Today’s Headlines

Featured Headline: Transportation for America earned a lot of press across the country for its report on the state of America’s bridges (its pretty bad) and a call for the county to embrace a “Fix-It-First” philosophy in transportation funding.  Locally, T4A used the I-10 bridge spanning the L.A. River as a backdrop to hold its press conference because said bridge is one of the most heavily traveled structurally deficient bridges in the country.  The L.A. Times talked to a lot of state officials about the report, while My Fox L.A. notes that L.A. is trailing the rest of the country when it comes to bridge repair.  KPCC notes that the target for the presser was Congress, specifically Los Angeles’ important representatives in the US Senate, and LA Weekly just wants you to not drive under bridges.
  • Zev Sounds Like He’s Ready to Support Constellation Avenue Station (Zev Blog)
  • Bev. Hills Courier Slams MTA and Tunnel Report, Throws BH Mayor Under the Bus
  • Full Seismic Studies Available Online (The Source)
  • City Seeks Federal Funds for River Bike Path (KCET)
  • Parking on Apron O.K. if You Stay Off the Sidewalk (Eastsider)
  • New Commuter Express Buses Have Triple Bike Racks (LADOT Bike Blog)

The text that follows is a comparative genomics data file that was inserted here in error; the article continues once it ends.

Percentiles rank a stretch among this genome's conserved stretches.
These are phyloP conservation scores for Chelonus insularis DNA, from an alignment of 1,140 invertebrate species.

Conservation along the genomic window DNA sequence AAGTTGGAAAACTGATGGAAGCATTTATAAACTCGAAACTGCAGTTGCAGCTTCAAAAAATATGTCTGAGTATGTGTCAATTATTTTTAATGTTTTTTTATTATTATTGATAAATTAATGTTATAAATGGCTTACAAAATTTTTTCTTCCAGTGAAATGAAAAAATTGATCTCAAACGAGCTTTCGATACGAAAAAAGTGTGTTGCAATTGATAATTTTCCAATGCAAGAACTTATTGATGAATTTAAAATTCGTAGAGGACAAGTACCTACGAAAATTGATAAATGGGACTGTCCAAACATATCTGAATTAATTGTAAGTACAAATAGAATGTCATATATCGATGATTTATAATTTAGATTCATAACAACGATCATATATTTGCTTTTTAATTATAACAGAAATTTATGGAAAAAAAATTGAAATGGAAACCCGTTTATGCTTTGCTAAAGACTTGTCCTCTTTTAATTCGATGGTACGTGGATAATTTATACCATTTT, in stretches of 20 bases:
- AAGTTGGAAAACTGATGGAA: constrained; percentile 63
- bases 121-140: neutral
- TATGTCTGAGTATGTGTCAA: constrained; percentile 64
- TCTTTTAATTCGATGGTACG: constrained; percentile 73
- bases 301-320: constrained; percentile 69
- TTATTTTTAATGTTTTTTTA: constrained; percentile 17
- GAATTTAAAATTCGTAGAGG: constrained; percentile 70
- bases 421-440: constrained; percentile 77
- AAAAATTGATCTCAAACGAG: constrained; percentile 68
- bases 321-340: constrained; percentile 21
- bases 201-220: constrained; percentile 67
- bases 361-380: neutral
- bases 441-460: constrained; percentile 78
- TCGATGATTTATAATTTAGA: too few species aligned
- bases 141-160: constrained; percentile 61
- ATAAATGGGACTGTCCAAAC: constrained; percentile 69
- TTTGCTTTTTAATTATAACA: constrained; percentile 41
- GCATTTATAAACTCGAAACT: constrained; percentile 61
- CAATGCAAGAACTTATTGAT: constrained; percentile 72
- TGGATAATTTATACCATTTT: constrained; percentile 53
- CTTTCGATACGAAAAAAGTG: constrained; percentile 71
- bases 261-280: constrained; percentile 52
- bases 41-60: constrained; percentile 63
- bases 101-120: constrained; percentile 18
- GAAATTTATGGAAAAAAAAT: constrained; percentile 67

• 17 Community Groups Sue Rail/Bus Yard Over Air Pollution (LAT)
  • Ignore the Diversion: Focus on Constellation v Santa Monica, UCLA Subway Stop Fine (City Watch)
  • Expo Schedules Phase II Design Meetings (The Source)
  • The Headline Writer at Curbed Has Game (Curbed)
  • California Becomes First State to Embrace Cap and Trade Program (LAT)
  • Running Across the Street Is a Symbol of Surrender to Autocentricity (Transportationist)
  • Gas Prices Up in SoCal Every Day for Two Weeks (Daily News)
More headlines at Streetsblog Capitol Hill


Report: After MN Collapse, Bridge Repair Got Just 11% of D.C. Earmarks

In the wake of the 2007 collapse of Minnesota’s I-35 bridge, Washington policymakers vowed a renewed focus on repairing the nation’s aging infrastructure. But weeks after the fatal collapse, Congress approved a transportation spending bill with 704 earmarked projects, at a total cost topping $570 million — and just 11 percent of those earmarks went […]